Even in today’s reality when most of our own personal mistrusts, inflamed opinions and outright xenophobia continue to center on groups like illegal immigrants, Arabs and Muslims, minorities and non-natives, there are still few if any subsections of the population that can bring with it such raw hatred and blinding emotion as the Neo-Nazi movement, either here in the States, or especially, in Germany. This is not a group with which can be associated a lot of warm feelings nor even understanding. They’ll probably tell you to fuck off if you tried anyway and stomp your skull when you looked at them with indignation after they did. That’s why movies about them, especially well-made ones like American History X – the de facto comparison to which Combat Girls is going to draw here in the U.S. – often bring with them such a raw, open wound intensity.
Combat Girls is cut from that same cloth, or a better analogy might be cut from the same skin as X. It features some outstanding writing and performances, none more so than star Alina Levshin, who is simply spectacular. Levshin is Marisa, a 20-year-old member of a local Neo-Nazi group that has no problems being total asses to anyone who ain’t them. This is punctuated by an early violence spree on a train with Marsisa, her boyfriend, Sandro (Gerdy Zint), a hardcore member of the group, and a couple of other members. Said spree lands Sandro in the gulag for a while and Marisa to deal with her own problems, which include the slow death of her beloved grandfather and her own hatred issues with foreigners, whom she blames for the decline of her country.
This is represented best by her runs-in with an Afghan refugee boy named Rasul (Sayed Ahmad Wasil Mrowat), on whom she retaliates when a confrontation at a beach with Rasul and his brother result in her car’s smashed mirror, and Rasul and his brother becoming scoring opportunities in Marisa’s own personal Death Race 2000. The evolution of their acquaintance a later relationship is unexpected and a lynchpin for Marisa’s own later developments with the skinheads and the movement in general. For you see, Marisa is no mere Neo-Nazi groupie, she’s a true believer, as prone to violent expressions of those beliefs as Sandro and any other skinhead man. Those beliefs were instilled by her grandfather, who was an unrepentant WWII soldier and Marisa’s hero. Thing is, he was no hero to Marisa’s mother (his daughter), who will have nothing to do with him until he “stops breathing”. It’s never outlined explicitly, but there’s some hints of physical and possibly sexual abuse there. Levshin runs the gamut of of emotions with Marisa, from contemptible violence to rebellion agianst her mother, to payback on some fools, struggling with ideals that at one time seemed so absolute, to compassion. It really is a multi-layered and highly contextualized performance.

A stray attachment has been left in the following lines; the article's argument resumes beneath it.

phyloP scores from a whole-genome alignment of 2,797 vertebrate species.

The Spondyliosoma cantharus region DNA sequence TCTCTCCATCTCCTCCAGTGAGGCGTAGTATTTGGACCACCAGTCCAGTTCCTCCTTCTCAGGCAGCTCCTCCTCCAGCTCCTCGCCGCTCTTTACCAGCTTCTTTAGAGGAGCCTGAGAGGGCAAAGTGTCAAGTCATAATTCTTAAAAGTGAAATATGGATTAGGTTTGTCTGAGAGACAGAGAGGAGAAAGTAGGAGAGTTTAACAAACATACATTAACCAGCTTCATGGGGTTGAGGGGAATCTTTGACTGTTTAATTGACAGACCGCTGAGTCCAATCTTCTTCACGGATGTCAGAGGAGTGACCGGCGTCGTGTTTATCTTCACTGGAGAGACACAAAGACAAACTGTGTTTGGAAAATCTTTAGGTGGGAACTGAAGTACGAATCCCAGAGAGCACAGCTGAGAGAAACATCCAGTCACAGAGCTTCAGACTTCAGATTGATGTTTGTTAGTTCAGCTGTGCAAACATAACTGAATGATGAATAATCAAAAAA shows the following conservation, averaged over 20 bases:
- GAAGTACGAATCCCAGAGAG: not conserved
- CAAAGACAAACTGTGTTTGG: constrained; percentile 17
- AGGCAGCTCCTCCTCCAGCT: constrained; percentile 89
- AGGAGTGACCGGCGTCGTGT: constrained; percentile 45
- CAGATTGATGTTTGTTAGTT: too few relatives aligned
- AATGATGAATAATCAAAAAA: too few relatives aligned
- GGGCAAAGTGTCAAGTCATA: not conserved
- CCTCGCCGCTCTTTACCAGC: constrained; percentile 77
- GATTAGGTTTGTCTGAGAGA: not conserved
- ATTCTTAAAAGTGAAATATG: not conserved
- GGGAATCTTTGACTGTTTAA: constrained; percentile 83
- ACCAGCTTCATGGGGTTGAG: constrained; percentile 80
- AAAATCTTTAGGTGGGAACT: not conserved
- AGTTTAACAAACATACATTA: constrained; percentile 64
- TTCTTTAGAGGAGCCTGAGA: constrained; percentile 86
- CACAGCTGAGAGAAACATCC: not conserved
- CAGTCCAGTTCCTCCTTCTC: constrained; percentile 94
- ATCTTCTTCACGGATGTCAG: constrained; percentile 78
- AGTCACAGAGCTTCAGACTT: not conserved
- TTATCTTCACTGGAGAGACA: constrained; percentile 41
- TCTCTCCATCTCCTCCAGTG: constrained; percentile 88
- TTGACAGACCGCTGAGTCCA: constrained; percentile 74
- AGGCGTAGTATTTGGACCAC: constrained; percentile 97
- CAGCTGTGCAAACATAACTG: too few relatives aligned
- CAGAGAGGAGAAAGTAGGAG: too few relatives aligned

Another story told is that of Svenja (Jella Haase), a 15-year-old wannabe groupie who is just discovering the Neo-Nazis via her boyfriend’s involvement. But he’s soon persona non grata with them due to his association with drugs, and when the time comes for Svenja to choose, she goes with the gang rather than the guy. The skinheads’ influence on her becomes profound, as she takes minor smoking rebellion against her stepfather to outright defiance and contempt. Her situation is nothing like Marisa’s for, even though her stepfather is straightlaced and probably a bit of as prick, he genuinely seemed to care for her. But that matters little to Svenja as she loses herself to the freedom represented by the gang. and a contentious initial relationship with Marisa develops into a friendship.
There really is a lot of other things going on: far right wing political statements, Neo-Nazi keggers full of angry youths and ride alongs of their hate-filled shenanigans , complicated family dynamics and inner turmoil by several involved. But the draw is Marisa’s development and also that of Svenja, as this is – at its heart – a tried and true coming of age tale. Writer / director David Wnendt has a good feel for putting it all together and making it gripping and interesting. Performances all around are good, including Mrowat, whose Rasul has a penetratingly quiet defiance in certain scenes with Marisa. Gerdy Zint is an excellent and intimidating Neo-Nazi asshole, giving the role more than the general violent stereotype Sandro is. Combat Girls is an engaging development tale set against an unflinching look at the Neo-Nazi culture, which is still alive, even if Adolf is fertilizing a compost heap somewhere.
Combat Girls is available on DVD, VOD and digital download on July 9.
Out of a Possible 5 Stars